Carbohydrates & Fat Loss: Clearing Up The Confusion – Part 2

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Guest Post By Sean Nalewanyj
Fat Loss Expert & Best-Selling Fitness Author

Healthy OrangesIn Part 1, we established that the ultimate goal of effective fat burning carbohydrate consumption is to keep blood sugar levels consistent and balanced. In doing so, insulin levels will remain under control, the fat burning metabolism will be maximized and the body’s energy levels and mood will remain elevated.

The only issue now is to determine which sources of carbohydrates will aid us in achieving that goal. This is where things get a bit trickier, as there are several factors that need to be addressed.

Carbohydrates are essentially broken down into two main categories: “simple” and “complex”.

Carbohydrates are basically “rings” of carbon/hydrogen/oxygen, and it is the number of rings and the manner in which they hook together that determines whether they are simple or complex.

Conventional wisdom used to tell us that we should limit our consumption of simple carbohydrates and focus on consuming complex carbohydrates. The logic behind this was that the simpler structures are broken down faster while the complex structures are broken down gradually.

We now know that this is not entirely accurate. For example, a white potato is a complex carbohydrate that raises blood sugar levels quickly, while an apple is a simple carbohydrate that raises blood sugar levels slowly.

This brings us to a more accurate tool: the glycemic index.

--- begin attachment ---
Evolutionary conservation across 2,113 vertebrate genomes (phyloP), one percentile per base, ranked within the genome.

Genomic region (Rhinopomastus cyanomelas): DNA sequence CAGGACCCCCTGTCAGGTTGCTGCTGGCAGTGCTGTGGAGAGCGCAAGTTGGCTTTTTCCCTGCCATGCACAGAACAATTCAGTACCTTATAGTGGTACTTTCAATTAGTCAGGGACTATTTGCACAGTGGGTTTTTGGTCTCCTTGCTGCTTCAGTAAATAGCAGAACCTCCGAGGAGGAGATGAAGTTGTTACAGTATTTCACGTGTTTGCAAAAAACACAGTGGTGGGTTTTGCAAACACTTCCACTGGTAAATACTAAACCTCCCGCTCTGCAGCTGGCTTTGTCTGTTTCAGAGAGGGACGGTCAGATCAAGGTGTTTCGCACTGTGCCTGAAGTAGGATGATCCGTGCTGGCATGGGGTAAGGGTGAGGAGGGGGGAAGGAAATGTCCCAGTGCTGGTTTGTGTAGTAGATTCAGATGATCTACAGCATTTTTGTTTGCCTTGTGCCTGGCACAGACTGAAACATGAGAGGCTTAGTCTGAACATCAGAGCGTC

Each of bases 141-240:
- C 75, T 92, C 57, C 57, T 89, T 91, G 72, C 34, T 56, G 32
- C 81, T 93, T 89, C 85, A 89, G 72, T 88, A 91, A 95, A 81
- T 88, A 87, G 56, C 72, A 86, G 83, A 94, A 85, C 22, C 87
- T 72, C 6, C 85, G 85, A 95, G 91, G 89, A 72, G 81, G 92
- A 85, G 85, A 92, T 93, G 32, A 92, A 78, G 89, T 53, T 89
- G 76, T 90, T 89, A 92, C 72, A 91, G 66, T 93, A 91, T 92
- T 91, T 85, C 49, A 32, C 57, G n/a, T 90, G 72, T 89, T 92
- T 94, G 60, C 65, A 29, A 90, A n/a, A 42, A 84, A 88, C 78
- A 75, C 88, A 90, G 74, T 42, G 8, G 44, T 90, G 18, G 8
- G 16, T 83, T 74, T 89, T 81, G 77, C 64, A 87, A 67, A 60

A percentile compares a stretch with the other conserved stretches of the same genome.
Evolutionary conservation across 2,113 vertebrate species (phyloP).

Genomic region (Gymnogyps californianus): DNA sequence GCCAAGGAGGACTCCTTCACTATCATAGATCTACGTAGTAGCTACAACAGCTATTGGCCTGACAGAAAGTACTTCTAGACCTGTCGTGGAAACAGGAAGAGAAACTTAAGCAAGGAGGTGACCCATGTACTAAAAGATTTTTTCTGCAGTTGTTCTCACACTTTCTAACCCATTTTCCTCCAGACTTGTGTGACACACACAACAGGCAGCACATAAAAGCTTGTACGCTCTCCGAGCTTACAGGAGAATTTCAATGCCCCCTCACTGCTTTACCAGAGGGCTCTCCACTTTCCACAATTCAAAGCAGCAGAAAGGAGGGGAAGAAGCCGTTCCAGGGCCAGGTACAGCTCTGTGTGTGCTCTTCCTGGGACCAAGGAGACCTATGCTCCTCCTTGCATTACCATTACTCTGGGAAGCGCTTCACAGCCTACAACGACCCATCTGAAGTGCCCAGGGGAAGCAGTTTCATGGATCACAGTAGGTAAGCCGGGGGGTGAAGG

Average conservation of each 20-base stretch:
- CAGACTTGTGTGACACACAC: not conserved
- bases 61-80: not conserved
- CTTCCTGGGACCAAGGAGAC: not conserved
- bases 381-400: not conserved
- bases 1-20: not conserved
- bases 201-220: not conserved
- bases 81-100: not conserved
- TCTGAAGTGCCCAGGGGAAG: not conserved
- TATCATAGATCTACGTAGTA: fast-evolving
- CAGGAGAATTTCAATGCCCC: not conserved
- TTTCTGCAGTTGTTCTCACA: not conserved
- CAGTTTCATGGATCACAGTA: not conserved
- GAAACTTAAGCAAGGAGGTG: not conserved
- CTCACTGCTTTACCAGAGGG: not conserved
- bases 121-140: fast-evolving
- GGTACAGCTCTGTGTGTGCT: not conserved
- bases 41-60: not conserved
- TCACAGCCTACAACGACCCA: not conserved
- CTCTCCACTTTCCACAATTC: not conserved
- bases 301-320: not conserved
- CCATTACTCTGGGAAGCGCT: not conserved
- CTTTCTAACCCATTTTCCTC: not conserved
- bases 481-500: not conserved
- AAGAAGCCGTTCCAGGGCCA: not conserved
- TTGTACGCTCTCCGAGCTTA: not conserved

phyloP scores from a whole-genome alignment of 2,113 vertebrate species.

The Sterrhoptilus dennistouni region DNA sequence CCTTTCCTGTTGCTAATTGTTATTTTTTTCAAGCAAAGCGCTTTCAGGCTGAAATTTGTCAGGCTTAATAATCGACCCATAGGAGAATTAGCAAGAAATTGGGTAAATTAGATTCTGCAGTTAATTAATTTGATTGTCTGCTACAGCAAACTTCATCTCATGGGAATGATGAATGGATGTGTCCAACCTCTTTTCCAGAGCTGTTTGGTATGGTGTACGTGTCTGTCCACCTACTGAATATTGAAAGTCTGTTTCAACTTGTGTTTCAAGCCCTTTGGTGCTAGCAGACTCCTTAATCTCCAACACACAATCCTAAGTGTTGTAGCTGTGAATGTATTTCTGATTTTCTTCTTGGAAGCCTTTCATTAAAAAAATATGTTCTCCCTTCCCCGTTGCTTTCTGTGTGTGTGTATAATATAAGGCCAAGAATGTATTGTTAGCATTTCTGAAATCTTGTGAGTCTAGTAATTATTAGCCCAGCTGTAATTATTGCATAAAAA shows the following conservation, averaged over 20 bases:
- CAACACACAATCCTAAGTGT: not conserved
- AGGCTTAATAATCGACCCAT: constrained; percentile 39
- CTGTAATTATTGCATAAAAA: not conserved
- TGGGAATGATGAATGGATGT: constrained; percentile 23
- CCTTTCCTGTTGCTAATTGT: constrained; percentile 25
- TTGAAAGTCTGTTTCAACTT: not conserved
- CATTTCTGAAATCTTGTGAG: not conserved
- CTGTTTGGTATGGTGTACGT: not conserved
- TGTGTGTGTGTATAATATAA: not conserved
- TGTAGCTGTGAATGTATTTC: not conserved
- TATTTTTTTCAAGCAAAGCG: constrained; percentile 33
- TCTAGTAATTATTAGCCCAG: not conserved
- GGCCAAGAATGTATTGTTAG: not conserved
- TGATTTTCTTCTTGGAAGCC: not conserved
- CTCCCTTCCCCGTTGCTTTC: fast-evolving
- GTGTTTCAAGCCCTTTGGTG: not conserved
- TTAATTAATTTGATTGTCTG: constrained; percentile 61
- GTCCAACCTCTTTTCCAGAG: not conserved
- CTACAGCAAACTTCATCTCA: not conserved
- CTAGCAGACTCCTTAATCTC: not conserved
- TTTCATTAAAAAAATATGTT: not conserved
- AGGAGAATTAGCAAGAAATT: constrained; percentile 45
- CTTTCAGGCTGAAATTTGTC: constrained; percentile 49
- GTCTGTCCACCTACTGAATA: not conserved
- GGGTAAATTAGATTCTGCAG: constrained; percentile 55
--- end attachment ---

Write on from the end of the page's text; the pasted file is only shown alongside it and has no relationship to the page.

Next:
Rather than focusing on the notions of “simple” and “complex”, the glycemic index evaluates the rate at which carbohydrates raise blood sugar levels by assigning them a ranking between 0 and 100.

In general, a GI ranking of 55 or less classifies a carbohydrate as “low glycemic” (raises blood sugar levels very slowly)… 56 to 69 would be considered “medium” (raises blood sugar levels at a moderate pace)… while 70 and above is considered “high” (raises blood sugar levels quickly and sharply).

While the GI is a more accurate criteria to use as opposed to the “simple” and “complex” method, the drawback is that each ranking is based on that specific food source consumed on its own in a fasted state.

We never consume carbohydrates on their own (in order to maximize fat loss they should always be combined with a lean protein source), and we rarely ever consume them in a fasted state.

This is very important, because when carbohydrates are combined with other food sources (such as proteins and fats), their GI properties can be dramatically altered.

So while the glycemic index IS one useful tool that can be utilized as part of the overall picture, relying on it as the sole means of carbohydrate selection is an obvious mistake.

The next and final criteria that can be used is the issue of “natural” carbohydrate sources versus “refined” carbohydrate sources.

Refined carbohydrates are foods where the high fiber bits (the bran and germ) have been removed from the grain. White rice, white bread, sugary cereals and any item made from white flour are all examples of refined carbohydrates. These sources of carbohydrates are very simplistic in structure, low in nutritional value and raise blood sugar levels quickly and sharply.